The 9th Congressional District race pits state Sen. Dan Bishop, the Republican architect of the state's "bathroom bill," against a Dan McCready, the Democrat who was granted an electoral do-over after evidence of ballot fraud tainted his prior opponent's campaign. With Bishop's resounding primary election Tuesday, he and McCready face off Sept. 10.
In a bit of guerrilla theater, Bishop appeared outside McCready's campaign headquarters with a cardboard cutout of the Democrat. Bishop described McCready as a liberal who has been as mum as the prop when it comes to talking about his views on current issues.
"I think what voters expect and need is contrast and clarity on issues," Bishop said. "So that's exactly what we're going to do is be clear about the issues from my perspective and we invite Dan McCready to be clear about where he stands."
Both candidates dodged questions, however.
At his own news conference minutes after Bishop spoke, McCready refused to pledge not to run for U.S. Senate next year. Bishop said McCready is using the congressional election to angle for a 2020 shot against Republican Senate incumbent Thom Tillis.
Bishop, meanwhile, deflected questions about his sponsorship of the headline-grabbing "bathroom bill," which cost the state billions in projected economic activity. The 2016 law known as House Bill 2 voided anti-discrimination protections for LGBT people and also directed transgender people to use public bathrooms matching their sex at birth.
"HB2 is an old issue and there's a lot of fantasy about it, including a lot in the media, but I think voters are tired of hearing about it," Bishop said. "We've got a lot of new issues in this campaign we've talk about."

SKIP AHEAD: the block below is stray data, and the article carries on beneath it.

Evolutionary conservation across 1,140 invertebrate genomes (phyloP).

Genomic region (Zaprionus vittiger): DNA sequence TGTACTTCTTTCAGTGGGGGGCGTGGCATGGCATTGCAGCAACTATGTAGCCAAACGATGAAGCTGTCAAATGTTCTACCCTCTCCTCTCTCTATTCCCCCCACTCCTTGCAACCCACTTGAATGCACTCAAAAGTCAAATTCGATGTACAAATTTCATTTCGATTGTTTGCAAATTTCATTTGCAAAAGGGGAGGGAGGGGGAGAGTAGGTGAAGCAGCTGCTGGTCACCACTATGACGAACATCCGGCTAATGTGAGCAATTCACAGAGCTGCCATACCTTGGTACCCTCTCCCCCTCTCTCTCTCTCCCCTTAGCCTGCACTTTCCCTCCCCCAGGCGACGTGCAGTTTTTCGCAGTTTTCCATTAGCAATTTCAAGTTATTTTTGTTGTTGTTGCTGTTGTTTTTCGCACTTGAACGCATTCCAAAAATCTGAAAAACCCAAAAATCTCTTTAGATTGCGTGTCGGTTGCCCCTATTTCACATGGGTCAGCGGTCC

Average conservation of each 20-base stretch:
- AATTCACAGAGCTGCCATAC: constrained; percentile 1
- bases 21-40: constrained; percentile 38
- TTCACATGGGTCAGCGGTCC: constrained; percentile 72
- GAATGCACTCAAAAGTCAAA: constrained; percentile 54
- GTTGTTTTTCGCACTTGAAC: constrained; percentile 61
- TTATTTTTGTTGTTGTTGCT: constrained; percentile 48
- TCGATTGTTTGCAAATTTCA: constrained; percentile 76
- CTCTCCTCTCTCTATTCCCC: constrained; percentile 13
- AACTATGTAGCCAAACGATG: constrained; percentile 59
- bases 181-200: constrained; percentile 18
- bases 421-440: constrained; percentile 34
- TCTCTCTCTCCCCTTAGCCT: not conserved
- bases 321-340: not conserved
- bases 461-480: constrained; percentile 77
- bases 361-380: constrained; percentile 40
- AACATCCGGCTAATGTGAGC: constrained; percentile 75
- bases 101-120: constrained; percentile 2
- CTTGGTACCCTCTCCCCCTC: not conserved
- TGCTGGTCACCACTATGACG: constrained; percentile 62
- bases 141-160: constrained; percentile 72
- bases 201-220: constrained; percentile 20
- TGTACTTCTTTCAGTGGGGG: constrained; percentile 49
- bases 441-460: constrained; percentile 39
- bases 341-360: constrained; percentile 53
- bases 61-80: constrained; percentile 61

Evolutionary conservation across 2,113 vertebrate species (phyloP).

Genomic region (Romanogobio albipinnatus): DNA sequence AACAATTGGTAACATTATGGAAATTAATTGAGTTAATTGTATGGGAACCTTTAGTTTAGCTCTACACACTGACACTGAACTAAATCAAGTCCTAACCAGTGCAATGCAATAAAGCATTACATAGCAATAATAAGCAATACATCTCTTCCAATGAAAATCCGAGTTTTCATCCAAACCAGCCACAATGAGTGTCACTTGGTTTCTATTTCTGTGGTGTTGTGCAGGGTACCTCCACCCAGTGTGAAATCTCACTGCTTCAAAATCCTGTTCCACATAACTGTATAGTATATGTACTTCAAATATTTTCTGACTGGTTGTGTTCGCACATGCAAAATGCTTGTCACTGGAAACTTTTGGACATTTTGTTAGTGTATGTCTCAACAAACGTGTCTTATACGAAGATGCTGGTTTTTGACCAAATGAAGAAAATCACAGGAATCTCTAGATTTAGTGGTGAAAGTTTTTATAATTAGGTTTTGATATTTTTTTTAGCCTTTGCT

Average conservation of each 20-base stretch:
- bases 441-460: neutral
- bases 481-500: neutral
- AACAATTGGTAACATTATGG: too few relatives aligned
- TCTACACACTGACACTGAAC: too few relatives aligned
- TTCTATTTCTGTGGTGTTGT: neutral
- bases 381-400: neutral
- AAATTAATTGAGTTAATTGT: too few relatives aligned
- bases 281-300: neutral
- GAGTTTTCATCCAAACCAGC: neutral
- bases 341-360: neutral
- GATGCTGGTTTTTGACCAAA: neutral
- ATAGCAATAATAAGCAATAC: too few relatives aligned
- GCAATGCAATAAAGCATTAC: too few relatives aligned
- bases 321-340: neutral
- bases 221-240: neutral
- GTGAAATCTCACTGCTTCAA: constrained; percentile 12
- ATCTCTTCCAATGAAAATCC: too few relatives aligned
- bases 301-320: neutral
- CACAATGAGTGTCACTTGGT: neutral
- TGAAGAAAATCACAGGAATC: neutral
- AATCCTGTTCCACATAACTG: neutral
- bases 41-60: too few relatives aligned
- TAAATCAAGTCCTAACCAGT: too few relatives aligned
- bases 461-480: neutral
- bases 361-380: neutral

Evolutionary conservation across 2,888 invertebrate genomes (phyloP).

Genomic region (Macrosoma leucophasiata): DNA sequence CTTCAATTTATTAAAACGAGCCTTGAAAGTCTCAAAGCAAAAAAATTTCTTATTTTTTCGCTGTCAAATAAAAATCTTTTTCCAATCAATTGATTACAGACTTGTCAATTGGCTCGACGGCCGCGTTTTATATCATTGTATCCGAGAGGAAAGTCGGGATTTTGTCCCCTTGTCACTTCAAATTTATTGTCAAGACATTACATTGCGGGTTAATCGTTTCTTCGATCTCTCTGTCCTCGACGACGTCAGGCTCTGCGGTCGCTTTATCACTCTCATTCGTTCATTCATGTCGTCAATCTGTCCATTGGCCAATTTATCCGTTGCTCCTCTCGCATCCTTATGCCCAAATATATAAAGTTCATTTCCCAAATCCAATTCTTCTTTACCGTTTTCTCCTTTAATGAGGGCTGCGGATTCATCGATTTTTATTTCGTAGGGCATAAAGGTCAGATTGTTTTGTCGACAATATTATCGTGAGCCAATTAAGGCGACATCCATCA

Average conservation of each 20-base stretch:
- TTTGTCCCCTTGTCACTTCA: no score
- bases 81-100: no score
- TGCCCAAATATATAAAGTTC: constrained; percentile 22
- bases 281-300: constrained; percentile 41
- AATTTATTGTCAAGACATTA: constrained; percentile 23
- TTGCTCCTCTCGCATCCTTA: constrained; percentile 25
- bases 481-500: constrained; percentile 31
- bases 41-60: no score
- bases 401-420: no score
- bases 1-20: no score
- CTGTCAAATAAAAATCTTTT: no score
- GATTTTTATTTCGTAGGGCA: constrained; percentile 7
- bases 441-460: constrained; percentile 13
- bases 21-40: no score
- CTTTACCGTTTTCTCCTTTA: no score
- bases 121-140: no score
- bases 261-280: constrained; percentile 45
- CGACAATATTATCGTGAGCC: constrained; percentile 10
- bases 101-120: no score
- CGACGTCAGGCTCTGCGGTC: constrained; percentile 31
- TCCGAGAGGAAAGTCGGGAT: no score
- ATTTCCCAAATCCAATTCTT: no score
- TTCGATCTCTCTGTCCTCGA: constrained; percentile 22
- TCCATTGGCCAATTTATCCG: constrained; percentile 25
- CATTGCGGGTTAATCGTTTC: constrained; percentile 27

McCready cited a 2017 analysis by The Associated Press estimating that the law cost North Carolina more than $3.76 billion, primarily from businesses that decided to skip intended moves to the state.
"His agenda is nothing but a track record of making things worse for people here in North Carolina," McCready said of Bishop.
Bishop said he agrees with President Donald Trump that the country should build a wall on the Mexican border and that the current high rate of Central American citizens seeking asylum in the United States amounts to an emergency.
McCready responded that he supported comprehensive immigration reform, one version of which passed the U.S. Senate in 2013 but died in the House as Republican hard-liners opposed legal status for immigrants living in the country illegally.
"It's absolutely important that we secure the border," McCready said. "It's also important that we uphold American values at the border."
McCready said his experience as a Marine Corps officer in Iraq taught him how to work across political, racial and class lines to complete a mission - an apparent attempt to portray himself as a political moderate eager to find common ground with Republicans.
"We were all on the same team," McCready said. "That's what I think this country is all about and that's what I think we're missing right now in Washington."
The four-month special election contest is expected to serve as a measure of national political currents and an open vault for donors.
McCready ran a solar-energy financing fund before starting his run for Congress two years ago. He's built up his name recognition over the extended campaign and had almost $1.6 million in cash on hand as of May 2, according to Federal Election Commission reports.
But the Democrat will be swimming upstream in a congressional district that has been in GOP hands since 1963 and which Trump won by 12 percentage points in 2016. The 9th Congressional District stretches from suburban Charlotte to suburban Fayetteville along the South Carolina border.
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